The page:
Recent advancements in nanofabrication have enabled the creation of vacuum electronic devices with nanoscale free-space gaps. These nanoelectronic devices promise the benefits of cold-field emission and transport through free space, such as high nonlinearity and relative insensitivity to temperature and ionizing radiation, all while drastically reducing the footprint, increasing the operating bandwidth, and reducing the power consumption of each device. Furthermore, planarized vacuum nanoelectronics could easily be integrated at scale similar to typical microscale and nanoscale semiconductor electronics. However, the interplay between different electron emission mechanisms from these devices is not well understood, and inconsistencies with pure Fowler-Nordheim (FN) emission have been noted by others. In this work, we systematically study the current-voltage characteristics of planar vacuum nanodevices having few-nanometer radii of curvature and free-space gaps between the emitter and the collector. By investigating the current-voltage characteristics of nearly identical devices fabricated from two different materials and under various environmental conditions, such as temperature and atmospheric pressure, we are able to clearly isolate three distinct emission regimes within a single device: Schottky, FN, and saturation. Our work will enable robust and accurate modeling of vacuum nanoelectronics, which will be critical for future applications requiring high-speed and low-power electronics capable of operation in extreme conditions.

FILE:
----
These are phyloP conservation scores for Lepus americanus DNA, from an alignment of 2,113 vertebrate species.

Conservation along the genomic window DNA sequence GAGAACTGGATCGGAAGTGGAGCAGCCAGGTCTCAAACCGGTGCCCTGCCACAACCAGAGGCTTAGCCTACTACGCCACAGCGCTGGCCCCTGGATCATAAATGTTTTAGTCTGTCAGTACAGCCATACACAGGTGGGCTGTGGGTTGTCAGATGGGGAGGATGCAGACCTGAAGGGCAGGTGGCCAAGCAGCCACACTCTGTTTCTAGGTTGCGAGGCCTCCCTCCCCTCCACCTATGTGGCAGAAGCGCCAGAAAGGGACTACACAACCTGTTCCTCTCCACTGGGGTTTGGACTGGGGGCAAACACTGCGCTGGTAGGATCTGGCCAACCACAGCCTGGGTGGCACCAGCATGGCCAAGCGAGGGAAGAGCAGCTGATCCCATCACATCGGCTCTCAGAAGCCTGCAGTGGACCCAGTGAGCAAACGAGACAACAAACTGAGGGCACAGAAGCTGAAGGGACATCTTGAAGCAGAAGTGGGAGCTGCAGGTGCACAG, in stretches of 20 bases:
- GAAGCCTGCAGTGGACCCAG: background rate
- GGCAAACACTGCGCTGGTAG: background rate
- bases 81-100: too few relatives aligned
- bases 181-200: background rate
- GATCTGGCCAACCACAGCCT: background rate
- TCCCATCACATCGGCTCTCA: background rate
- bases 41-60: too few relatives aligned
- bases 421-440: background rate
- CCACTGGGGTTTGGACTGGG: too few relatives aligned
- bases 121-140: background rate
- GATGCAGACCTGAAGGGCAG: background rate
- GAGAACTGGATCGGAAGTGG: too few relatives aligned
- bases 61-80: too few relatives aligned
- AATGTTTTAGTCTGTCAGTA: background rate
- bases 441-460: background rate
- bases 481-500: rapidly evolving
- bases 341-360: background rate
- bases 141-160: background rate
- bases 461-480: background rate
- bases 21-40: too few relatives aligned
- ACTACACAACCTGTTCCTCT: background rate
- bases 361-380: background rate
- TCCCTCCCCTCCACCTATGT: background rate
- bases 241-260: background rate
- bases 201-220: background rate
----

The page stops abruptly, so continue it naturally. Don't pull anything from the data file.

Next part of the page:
A complete description of the work may be found here.